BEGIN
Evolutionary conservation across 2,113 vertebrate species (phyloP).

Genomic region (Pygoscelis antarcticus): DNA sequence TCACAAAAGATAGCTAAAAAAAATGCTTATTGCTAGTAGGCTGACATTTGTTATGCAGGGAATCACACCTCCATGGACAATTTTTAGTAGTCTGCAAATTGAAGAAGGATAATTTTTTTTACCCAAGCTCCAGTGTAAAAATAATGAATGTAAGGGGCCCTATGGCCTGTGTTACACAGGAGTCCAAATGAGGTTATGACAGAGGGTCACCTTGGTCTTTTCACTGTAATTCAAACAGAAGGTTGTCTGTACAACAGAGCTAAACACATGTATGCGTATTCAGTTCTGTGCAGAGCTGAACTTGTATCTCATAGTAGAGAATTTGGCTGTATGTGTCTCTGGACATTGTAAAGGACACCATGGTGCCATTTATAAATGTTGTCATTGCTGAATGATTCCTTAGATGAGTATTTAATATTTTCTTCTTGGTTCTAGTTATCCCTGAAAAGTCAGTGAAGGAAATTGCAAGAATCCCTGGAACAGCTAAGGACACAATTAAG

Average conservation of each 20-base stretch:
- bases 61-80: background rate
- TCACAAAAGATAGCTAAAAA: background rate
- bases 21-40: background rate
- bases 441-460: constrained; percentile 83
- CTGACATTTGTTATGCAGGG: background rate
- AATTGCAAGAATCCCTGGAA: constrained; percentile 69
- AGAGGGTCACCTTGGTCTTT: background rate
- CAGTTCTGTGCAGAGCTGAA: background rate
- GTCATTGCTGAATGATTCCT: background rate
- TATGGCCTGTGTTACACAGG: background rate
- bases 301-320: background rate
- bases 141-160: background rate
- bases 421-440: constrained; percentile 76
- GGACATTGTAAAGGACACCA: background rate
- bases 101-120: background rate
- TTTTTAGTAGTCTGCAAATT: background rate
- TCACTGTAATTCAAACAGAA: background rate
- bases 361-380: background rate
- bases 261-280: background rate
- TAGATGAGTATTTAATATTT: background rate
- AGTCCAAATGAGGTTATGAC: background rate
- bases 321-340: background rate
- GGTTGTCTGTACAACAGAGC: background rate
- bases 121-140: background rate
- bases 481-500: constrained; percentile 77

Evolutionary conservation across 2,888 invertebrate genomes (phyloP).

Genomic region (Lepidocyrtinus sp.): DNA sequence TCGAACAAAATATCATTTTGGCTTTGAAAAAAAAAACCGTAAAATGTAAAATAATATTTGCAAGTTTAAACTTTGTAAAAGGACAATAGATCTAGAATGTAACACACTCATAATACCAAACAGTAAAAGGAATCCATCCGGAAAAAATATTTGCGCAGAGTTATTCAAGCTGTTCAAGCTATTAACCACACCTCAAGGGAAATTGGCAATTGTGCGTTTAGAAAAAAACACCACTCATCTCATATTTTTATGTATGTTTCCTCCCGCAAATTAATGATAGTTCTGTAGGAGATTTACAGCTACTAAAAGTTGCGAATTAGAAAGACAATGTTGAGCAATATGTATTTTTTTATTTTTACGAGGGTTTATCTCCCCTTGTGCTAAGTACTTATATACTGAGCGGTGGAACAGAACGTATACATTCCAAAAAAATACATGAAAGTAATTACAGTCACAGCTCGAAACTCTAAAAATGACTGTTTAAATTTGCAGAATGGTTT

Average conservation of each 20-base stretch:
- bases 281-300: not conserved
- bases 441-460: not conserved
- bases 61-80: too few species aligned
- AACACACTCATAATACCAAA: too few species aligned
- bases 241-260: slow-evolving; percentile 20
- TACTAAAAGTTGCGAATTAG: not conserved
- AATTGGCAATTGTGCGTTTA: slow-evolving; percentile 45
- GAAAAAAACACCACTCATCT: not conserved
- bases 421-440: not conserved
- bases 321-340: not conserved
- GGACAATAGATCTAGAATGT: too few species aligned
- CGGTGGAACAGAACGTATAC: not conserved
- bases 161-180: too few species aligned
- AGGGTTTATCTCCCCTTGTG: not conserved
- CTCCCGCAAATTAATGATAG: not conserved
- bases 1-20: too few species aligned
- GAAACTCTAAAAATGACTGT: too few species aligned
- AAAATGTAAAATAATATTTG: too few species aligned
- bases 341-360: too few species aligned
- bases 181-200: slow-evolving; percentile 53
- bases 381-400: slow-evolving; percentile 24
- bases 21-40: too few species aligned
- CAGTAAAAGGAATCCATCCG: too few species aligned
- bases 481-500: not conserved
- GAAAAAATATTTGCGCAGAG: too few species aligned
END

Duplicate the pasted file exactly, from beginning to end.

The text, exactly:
Evolutionary conservation across 2,113 vertebrate species (phyloP).

Genomic region (Pygoscelis antarcticus): DNA sequence TCACAAAAGATAGCTAAAAAAAATGCTTATTGCTAGTAGGCTGACATTTGTTATGCAGGGAATCACACCTCCATGGACAATTTTTAGTAGTCTGCAAATTGAAGAAGGATAATTTTTTTTACCCAAGCTCCAGTGTAAAAATAATGAATGTAAGGGGCCCTATGGCCTGTGTTACACAGGAGTCCAAATGAGGTTATGACAGAGGGTCACCTTGGTCTTTTCACTGTAATTCAAACAGAAGGTTGTCTGTACAACAGAGCTAAACACATGTATGCGTATTCAGTTCTGTGCAGAGCTGAACTTGTATCTCATAGTAGAGAATTTGGCTGTATGTGTCTCTGGACATTGTAAAGGACACCATGGTGCCATTTATAAATGTTGTCATTGCTGAATGATTCCTTAGATGAGTATTTAATATTTTCTTCTTGGTTCTAGTTATCCCTGAAAAGTCAGTGAAGGAAATTGCAAGAATCCCTGGAACAGCTAAGGACACAATTAAG

Average conservation of each 20-base stretch:
- bases 61-80: background rate
- TCACAAAAGATAGCTAAAAA: background rate
- bases 21-40: background rate
- bases 441-460: constrained; percentile 83
- CTGACATTTGTTATGCAGGG: background rate
- AATTGCAAGAATCCCTGGAA: constrained; percentile 69
- AGAGGGTCACCTTGGTCTTT: background rate
- CAGTTCTGTGCAGAGCTGAA: background rate
- GTCATTGCTGAATGATTCCT: background rate
- TATGGCCTGTGTTACACAGG: background rate
- bases 301-320: background rate
- bases 141-160: background rate
- bases 421-440: constrained; percentile 76
- GGACATTGTAAAGGACACCA: background rate
- bases 101-120: background rate
- TTTTTAGTAGTCTGCAAATT: background rate
- TCACTGTAATTCAAACAGAA: background rate
- bases 361-380: background rate
- bases 261-280: background rate
- TAGATGAGTATTTAATATTT: background rate
- AGTCCAAATGAGGTTATGAC: background rate
- bases 321-340: background rate
- GGTTGTCTGTACAACAGAGC: background rate
- bases 121-140: background rate
- bases 481-500: constrained; percentile 77

Evolutionary conservation across 2,888 invertebrate genomes (phyloP).

Genomic region (Lepidocyrtinus sp.): DNA sequence TCGAACAAAATATCATTTTGGCTTTGAAAAAAAAAACCGTAAAATGTAAAATAATATTTGCAAGTTTAAACTTTGTAAAAGGACAATAGATCTAGAATGTAACACACTCATAATACCAAACAGTAAAAGGAATCCATCCGGAAAAAATATTTGCGCAGAGTTATTCAAGCTGTTCAAGCTATTAACCACACCTCAAGGGAAATTGGCAATTGTGCGTTTAGAAAAAAACACCACTCATCTCATATTTTTATGTATGTTTCCTCCCGCAAATTAATGATAGTTCTGTAGGAGATTTACAGCTACTAAAAGTTGCGAATTAGAAAGACAATGTTGAGCAATATGTATTTTTTTATTTTTACGAGGGTTTATCTCCCCTTGTGCTAAGTACTTATATACTGAGCGGTGGAACAGAACGTATACATTCCAAAAAAATACATGAAAGTAATTACAGTCACAGCTCGAAACTCTAAAAATGACTGTTTAAATTTGCAGAATGGTTT

Average conservation of each 20-base stretch:
- bases 281-300: not conserved
- bases 441-460: not conserved
- bases 61-80: too few species aligned
- AACACACTCATAATACCAAA: too few species aligned
- bases 241-260: slow-evolving; percentile 20
- TACTAAAAGTTGCGAATTAG: not conserved
- AATTGGCAATTGTGCGTTTA: slow-evolving; percentile 45
- GAAAAAAACACCACTCATCT: not conserved
- bases 421-440: not conserved
- bases 321-340: not conserved
- GGACAATAGATCTAGAATGT: too few species aligned
- CGGTGGAACAGAACGTATAC: not conserved
- bases 161-180: too few species aligned
- AGGGTTTATCTCCCCTTGTG: not conserved
- CTCCCGCAAATTAATGATAG: not conserved
- bases 1-20: too few species aligned
- GAAACTCTAAAAATGACTGT: too few species aligned
- AAAATGTAAAATAATATTTG: too few species aligned
- bases 341-360: too few species aligned
- bases 181-200: slow-evolving; percentile 53
- bases 381-400: slow-evolving; percentile 24
- bases 21-40: too few species aligned
- CAGTAAAAGGAATCCATCCG: too few species aligned
- bases 481-500: not conserved
- GAAAAAATATTTGCGCAGAG: too few species aligned